Cholesterol Gets the 1-2 Punch

JULY 01, 2003

The latest research indicates that taking 2 different types of cholesterol-lowering drugs reduces cholesterol in the blood better than taking either drug independently. Participants who took both atorvastatin and ezetimibe showed a larger decrease in cholesterol with no additional side effects, compared with patients who took either drug alone, according to findings published recently in Circulation. Atorvastatin inhibits the liver?s natural production of cholesterol, whereas ezetimibe works by preventing the intestines from absorbing cholesterol.

The researchers gave 628 patients with high cholesterol 1 of 4 treatments: ezetimibe alone, atorvastatin alone, ezetimibe plus ator-vastatin, or a placebo drug. After 12 weeks, the researchers discovered that participants taking the combination of the 2 cholesterol drugs showed a 12% larger drop in levels of low-density lipoprotein ("bad") cholesterol, compared with patients taking only atorvastatin. Furthermore, the combined treatment reduced levels of triglycerides and C-reactive protein more successfully than did atorvastatin alone, the authors of the study said.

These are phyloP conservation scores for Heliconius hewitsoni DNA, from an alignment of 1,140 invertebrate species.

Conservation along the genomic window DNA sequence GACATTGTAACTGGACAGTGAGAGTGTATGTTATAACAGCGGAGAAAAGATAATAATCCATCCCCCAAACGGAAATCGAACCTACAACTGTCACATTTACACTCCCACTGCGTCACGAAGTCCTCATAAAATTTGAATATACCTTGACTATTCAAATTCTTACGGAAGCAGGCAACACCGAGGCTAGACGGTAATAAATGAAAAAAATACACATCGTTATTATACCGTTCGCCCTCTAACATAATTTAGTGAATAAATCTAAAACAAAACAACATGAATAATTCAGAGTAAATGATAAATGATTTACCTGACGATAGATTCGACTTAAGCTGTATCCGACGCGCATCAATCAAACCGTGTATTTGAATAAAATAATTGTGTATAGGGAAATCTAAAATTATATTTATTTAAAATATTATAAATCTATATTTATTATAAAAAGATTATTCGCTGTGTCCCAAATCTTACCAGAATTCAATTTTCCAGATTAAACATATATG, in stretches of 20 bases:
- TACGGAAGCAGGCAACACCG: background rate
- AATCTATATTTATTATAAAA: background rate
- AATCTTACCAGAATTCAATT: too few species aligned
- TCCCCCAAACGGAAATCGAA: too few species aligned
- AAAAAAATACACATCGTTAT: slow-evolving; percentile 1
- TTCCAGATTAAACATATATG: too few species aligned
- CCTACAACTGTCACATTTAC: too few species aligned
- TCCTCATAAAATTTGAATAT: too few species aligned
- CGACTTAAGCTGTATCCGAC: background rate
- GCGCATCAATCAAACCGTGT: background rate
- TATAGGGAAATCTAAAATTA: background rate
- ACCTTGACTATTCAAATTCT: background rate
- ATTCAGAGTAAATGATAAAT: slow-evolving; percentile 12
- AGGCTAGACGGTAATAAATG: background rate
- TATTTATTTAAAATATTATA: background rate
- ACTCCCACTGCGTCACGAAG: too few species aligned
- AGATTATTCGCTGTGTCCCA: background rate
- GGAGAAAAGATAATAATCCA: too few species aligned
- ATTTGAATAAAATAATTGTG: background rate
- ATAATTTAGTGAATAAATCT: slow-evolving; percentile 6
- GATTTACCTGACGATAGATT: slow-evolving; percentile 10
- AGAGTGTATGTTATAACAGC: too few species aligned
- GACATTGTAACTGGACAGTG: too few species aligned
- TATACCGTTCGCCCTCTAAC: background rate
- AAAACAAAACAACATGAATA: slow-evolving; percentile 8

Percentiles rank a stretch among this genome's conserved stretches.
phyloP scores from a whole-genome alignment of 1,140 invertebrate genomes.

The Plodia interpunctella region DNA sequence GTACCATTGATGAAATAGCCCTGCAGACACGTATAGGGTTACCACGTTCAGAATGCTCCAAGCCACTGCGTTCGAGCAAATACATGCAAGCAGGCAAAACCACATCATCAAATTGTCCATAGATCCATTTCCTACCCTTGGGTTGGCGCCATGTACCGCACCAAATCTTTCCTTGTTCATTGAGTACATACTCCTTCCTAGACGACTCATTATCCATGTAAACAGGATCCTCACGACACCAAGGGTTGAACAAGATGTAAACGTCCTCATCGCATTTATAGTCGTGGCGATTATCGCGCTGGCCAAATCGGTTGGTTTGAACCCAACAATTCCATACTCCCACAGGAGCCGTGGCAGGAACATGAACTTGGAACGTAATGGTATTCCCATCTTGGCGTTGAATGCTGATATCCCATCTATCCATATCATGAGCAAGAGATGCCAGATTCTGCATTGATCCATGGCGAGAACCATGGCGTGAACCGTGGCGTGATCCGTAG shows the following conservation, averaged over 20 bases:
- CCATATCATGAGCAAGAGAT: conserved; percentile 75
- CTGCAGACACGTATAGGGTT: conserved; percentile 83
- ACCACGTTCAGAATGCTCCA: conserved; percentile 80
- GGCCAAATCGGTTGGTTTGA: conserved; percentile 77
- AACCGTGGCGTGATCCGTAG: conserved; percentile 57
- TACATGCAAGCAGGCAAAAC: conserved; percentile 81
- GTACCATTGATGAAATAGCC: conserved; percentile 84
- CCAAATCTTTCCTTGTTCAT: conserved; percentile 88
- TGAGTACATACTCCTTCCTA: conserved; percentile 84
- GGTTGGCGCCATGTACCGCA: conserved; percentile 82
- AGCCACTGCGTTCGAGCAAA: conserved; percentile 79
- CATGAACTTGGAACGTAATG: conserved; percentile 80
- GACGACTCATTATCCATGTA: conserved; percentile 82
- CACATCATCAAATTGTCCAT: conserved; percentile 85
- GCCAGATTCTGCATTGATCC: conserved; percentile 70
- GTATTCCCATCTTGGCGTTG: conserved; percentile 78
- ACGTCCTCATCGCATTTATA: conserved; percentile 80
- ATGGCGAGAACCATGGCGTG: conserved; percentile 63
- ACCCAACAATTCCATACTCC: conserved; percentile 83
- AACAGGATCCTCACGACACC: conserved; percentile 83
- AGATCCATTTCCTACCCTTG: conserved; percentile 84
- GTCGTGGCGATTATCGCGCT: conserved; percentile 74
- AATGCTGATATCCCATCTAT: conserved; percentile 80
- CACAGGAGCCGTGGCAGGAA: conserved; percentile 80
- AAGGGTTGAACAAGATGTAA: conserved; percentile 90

SHARE THIS SHARE THIS
0

Conference Coverage from ASHP Summer 2017 

Four years after they first launched the Summer Meetings in Minneapolis, Minn., the ASHP 2017 Summer Meetings and Exhibition was in Minneapolis once again.  

 

Pharmacy Times Strategic Alliance
 

Pharmacist Education
Clinical features with downloadable PDFs


Next-Generation Pharmacist® Awards


3rd Annual Convenient Healthcare and Pharmacy Collaborative Conference


SIGN UP FOR THE PHARMACY TIMES NEWSLETTER
Personalize the information you receive by selecting targeted content and special offers.